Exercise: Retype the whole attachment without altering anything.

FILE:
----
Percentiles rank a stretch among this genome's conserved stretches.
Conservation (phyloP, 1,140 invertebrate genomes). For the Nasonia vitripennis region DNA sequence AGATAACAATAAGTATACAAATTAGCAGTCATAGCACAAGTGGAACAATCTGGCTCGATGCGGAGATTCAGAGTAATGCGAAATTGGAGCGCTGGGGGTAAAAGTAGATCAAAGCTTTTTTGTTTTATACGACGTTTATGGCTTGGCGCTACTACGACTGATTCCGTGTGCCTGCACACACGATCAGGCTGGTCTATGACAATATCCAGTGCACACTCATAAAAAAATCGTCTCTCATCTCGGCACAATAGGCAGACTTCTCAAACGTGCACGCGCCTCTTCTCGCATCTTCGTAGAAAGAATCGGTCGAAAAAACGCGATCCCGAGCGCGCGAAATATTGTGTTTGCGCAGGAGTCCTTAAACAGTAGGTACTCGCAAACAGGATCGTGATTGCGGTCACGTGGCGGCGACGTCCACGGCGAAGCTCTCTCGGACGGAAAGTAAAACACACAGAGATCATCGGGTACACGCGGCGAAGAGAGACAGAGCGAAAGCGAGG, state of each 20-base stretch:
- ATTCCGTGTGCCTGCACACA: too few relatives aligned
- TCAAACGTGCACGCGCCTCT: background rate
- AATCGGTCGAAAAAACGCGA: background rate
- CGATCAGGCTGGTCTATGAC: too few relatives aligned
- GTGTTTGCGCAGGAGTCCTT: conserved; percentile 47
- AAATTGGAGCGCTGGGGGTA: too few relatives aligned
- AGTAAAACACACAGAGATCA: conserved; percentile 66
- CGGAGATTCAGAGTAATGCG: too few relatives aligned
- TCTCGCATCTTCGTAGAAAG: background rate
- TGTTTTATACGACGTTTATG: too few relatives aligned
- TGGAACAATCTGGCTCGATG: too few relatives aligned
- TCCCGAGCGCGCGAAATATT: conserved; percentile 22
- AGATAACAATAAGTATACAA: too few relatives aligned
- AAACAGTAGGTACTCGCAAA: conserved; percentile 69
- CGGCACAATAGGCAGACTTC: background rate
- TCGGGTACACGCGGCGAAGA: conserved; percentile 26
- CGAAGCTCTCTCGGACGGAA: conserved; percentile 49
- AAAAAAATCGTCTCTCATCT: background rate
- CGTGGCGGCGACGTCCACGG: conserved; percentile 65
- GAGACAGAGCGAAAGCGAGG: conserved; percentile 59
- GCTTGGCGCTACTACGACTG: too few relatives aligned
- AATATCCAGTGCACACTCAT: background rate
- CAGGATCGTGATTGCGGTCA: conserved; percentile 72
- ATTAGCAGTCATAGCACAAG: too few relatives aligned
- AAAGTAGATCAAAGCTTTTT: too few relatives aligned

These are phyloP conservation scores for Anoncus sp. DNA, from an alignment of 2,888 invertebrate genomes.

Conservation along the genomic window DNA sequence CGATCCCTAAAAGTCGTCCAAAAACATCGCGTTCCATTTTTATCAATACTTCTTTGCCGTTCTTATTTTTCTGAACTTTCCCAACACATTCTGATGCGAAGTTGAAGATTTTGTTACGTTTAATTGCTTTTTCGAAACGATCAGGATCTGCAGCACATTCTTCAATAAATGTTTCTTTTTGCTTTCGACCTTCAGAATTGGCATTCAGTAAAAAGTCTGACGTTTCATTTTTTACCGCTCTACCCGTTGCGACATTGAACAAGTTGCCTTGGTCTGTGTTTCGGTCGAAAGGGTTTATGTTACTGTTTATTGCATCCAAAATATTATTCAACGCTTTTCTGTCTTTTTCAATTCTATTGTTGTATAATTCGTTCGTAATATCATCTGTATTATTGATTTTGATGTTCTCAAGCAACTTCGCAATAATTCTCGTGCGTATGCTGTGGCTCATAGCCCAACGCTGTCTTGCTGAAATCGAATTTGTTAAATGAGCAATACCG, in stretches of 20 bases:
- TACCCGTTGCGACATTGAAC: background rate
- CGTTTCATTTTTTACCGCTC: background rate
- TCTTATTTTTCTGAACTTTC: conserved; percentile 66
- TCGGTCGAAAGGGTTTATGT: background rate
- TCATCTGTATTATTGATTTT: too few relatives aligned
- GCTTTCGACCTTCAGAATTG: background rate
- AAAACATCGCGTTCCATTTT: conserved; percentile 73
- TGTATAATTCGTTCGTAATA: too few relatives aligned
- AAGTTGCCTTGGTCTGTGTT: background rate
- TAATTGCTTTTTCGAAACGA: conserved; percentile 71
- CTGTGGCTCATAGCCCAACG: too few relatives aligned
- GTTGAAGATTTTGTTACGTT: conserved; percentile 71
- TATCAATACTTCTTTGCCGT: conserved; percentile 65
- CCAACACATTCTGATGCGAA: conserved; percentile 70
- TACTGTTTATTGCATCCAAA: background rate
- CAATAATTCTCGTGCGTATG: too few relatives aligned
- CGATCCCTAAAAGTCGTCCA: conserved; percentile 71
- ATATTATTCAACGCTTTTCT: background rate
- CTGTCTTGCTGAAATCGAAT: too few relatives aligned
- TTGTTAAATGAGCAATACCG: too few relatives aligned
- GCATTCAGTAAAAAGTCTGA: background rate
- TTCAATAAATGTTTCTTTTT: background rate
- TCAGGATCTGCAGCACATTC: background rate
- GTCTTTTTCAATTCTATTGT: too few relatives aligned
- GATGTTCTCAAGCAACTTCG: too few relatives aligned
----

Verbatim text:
Percentiles rank a stretch among this genome's conserved stretches.
Conservation (phyloP, 1,140 invertebrate genomes). For the Nasonia vitripennis region DNA sequence AGATAACAATAAGTATACAAATTAGCAGTCATAGCACAAGTGGAACAATCTGGCTCGATGCGGAGATTCAGAGTAATGCGAAATTGGAGCGCTGGGGGTAAAAGTAGATCAAAGCTTTTTTGTTTTATACGACGTTTATGGCTTGGCGCTACTACGACTGATTCCGTGTGCCTGCACACACGATCAGGCTGGTCTATGACAATATCCAGTGCACACTCATAAAAAAATCGTCTCTCATCTCGGCACAATAGGCAGACTTCTCAAACGTGCACGCGCCTCTTCTCGCATCTTCGTAGAAAGAATCGGTCGAAAAAACGCGATCCCGAGCGCGCGAAATATTGTGTTTGCGCAGGAGTCCTTAAACAGTAGGTACTCGCAAACAGGATCGTGATTGCGGTCACGTGGCGGCGACGTCCACGGCGAAGCTCTCTCGGACGGAAAGTAAAACACACAGAGATCATCGGGTACACGCGGCGAAGAGAGACAGAGCGAAAGCGAGG, state of each 20-base stretch:
- ATTCCGTGTGCCTGCACACA: too few relatives aligned
- TCAAACGTGCACGCGCCTCT: background rate
- AATCGGTCGAAAAAACGCGA: background rate
- CGATCAGGCTGGTCTATGAC: too few relatives aligned
- GTGTTTGCGCAGGAGTCCTT: conserved; percentile 47
- AAATTGGAGCGCTGGGGGTA: too few relatives aligned
- AGTAAAACACACAGAGATCA: conserved; percentile 66
- CGGAGATTCAGAGTAATGCG: too few relatives aligned
- TCTCGCATCTTCGTAGAAAG: background rate
- TGTTTTATACGACGTTTATG: too few relatives aligned
- TGGAACAATCTGGCTCGATG: too few relatives aligned
- TCCCGAGCGCGCGAAATATT: conserved; percentile 22
- AGATAACAATAAGTATACAA: too few relatives aligned
- AAACAGTAGGTACTCGCAAA: conserved; percentile 69
- CGGCACAATAGGCAGACTTC: background rate
- TCGGGTACACGCGGCGAAGA: conserved; percentile 26
- CGAAGCTCTCTCGGACGGAA: conserved; percentile 49
- AAAAAAATCGTCTCTCATCT: background rate
- CGTGGCGGCGACGTCCACGG: conserved; percentile 65
- GAGACAGAGCGAAAGCGAGG: conserved; percentile 59
- GCTTGGCGCTACTACGACTG: too few relatives aligned
- AATATCCAGTGCACACTCAT: background rate
- CAGGATCGTGATTGCGGTCA: conserved; percentile 72
- ATTAGCAGTCATAGCACAAG: too few relatives aligned
- AAAGTAGATCAAAGCTTTTT: too few relatives aligned

These are phyloP conservation scores for Anoncus sp. DNA, from an alignment of 2,888 invertebrate genomes.

Conservation along the genomic window DNA sequence CGATCCCTAAAAGTCGTCCAAAAACATCGCGTTCCATTTTTATCAATACTTCTTTGCCGTTCTTATTTTTCTGAACTTTCCCAACACATTCTGATGCGAAGTTGAAGATTTTGTTACGTTTAATTGCTTTTTCGAAACGATCAGGATCTGCAGCACATTCTTCAATAAATGTTTCTTTTTGCTTTCGACCTTCAGAATTGGCATTCAGTAAAAAGTCTGACGTTTCATTTTTTACCGCTCTACCCGTTGCGACATTGAACAAGTTGCCTTGGTCTGTGTTTCGGTCGAAAGGGTTTATGTTACTGTTTATTGCATCCAAAATATTATTCAACGCTTTTCTGTCTTTTTCAATTCTATTGTTGTATAATTCGTTCGTAATATCATCTGTATTATTGATTTTGATGTTCTCAAGCAACTTCGCAATAATTCTCGTGCGTATGCTGTGGCTCATAGCCCAACGCTGTCTTGCTGAAATCGAATTTGTTAAATGAGCAATACCG, in stretches of 20 bases:
- TACCCGTTGCGACATTGAAC: background rate
- CGTTTCATTTTTTACCGCTC: background rate
- TCTTATTTTTCTGAACTTTC: conserved; percentile 66
- TCGGTCGAAAGGGTTTATGT: background rate
- TCATCTGTATTATTGATTTT: too few relatives aligned
- GCTTTCGACCTTCAGAATTG: background rate
- AAAACATCGCGTTCCATTTT: conserved; percentile 73
- TGTATAATTCGTTCGTAATA: too few relatives aligned
- AAGTTGCCTTGGTCTGTGTT: background rate
- TAATTGCTTTTTCGAAACGA: conserved; percentile 71
- CTGTGGCTCATAGCCCAACG: too few relatives aligned
- GTTGAAGATTTTGTTACGTT: conserved; percentile 71
- TATCAATACTTCTTTGCCGT: conserved; percentile 65
- CCAACACATTCTGATGCGAA: conserved; percentile 70
- TACTGTTTATTGCATCCAAA: background rate
- CAATAATTCTCGTGCGTATG: too few relatives aligned
- CGATCCCTAAAAGTCGTCCA: conserved; percentile 71
- ATATTATTCAACGCTTTTCT: background rate
- CTGTCTTGCTGAAATCGAAT: too few relatives aligned
- TTGTTAAATGAGCAATACCG: too few relatives aligned
- GCATTCAGTAAAAAGTCTGA: background rate
- TTCAATAAATGTTTCTTTTT: background rate
- TCAGGATCTGCAGCACATTC: background rate
- GTCTTTTTCAATTCTATTGT: too few relatives aligned
- GATGTTCTCAAGCAACTTCG: too few relatives aligned